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Citation: Douçot, Benoit, Lev B. Ioffe, and Julien Vidal. "Discrete non-Abelian gauge theories in Josephson-junction arrays and quantum computation." Physical Review B 69.21 (2004): 214501.
Tags: Pedagogical, Non-abelian-anyons
This paper is a very(early) take on topological quantum computation in the language of gauge theory, which is more grounded than its contemporaries. It considers explicit lattice models with Josephson-junction arrays which are equivalent to discrete non-Abelian gauge theories. These situations host non-abelian anyons which are well described. This paper includes a lovely review of relevant material, and lots of pretty pictures.
Another nice feature of this paper is the surrounding discussion. For instance, in the conclusion the authors raise a very interesting question: "It is not clear whether it is absolutely unavoidable to emulate gauge theory in order to get the topological protection and non-Abelian statistics. What is the most general class of theories that has these properties?". Perhaps one answer to this question is the existence of the Levin-Wen model, based on arbitrary spherical fusion categories. Group-theoretical spherical fusion categories (i.e. Vec_G for some group G) correspond to models emulating gauge theories, but arbitrarily fusion categories don't have such naturally associated gauge groups. Some MTCs come from gauge theories in more subtle ways, like quantum group MTCs. There are MTCs which don't come from quantum groups however, and instead come from more exotic vertex operator algebras.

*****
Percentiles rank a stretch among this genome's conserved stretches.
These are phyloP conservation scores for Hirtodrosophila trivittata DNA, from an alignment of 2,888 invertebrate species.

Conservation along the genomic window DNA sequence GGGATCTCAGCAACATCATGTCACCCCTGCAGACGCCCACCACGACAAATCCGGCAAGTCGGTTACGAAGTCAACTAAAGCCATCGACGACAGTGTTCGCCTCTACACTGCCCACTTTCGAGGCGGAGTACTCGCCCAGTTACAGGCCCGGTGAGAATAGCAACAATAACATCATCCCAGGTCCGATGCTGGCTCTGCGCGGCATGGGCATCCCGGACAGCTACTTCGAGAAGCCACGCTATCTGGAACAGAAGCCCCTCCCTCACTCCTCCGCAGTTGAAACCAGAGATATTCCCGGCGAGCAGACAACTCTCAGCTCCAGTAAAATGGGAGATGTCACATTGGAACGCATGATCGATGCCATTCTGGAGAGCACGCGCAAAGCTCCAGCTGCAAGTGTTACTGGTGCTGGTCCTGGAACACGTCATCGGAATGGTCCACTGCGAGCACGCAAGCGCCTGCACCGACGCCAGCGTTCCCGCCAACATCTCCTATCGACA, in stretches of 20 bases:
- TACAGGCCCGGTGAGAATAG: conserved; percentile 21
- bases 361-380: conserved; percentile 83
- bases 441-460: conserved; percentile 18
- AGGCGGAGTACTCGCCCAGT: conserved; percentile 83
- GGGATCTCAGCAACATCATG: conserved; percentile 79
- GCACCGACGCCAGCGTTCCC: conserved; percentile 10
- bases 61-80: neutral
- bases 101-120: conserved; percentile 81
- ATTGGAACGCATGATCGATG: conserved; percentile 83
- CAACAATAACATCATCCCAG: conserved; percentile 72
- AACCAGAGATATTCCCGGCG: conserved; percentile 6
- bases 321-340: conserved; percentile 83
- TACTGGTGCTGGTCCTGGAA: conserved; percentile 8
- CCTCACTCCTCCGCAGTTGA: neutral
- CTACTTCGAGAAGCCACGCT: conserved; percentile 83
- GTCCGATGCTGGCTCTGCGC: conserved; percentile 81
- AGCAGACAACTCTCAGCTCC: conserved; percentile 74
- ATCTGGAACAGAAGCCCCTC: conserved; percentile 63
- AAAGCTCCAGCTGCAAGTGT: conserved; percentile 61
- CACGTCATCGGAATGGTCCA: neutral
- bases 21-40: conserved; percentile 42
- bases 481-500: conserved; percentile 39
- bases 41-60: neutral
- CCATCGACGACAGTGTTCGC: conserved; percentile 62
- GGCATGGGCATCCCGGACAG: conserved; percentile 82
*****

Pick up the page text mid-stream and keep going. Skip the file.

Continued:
Another question raised is whether or not Kosterlitz-Thouless type transitions appear in these non-abelian lattice settings. I have no idea. An interesting reference is a paper in which the Kosterlitz-Thouless transition is demonstrated very nicely theoretically in a lattice based model:
> Park, Kyungwha, and David A. Huse. "Superconducting phase with fractional vortices in the frustrated kagom é wire network at f= 1/2." Physical Review B 64.13 (2001): 134522.
Another reason to cite this paper: It is an early example of experimentally-minded people understanding that the dihedral group D_4 is the simplest non-abelian group, not S_3. Their non-abelian models focus entirely on the dihedral groups D_4 and D_5.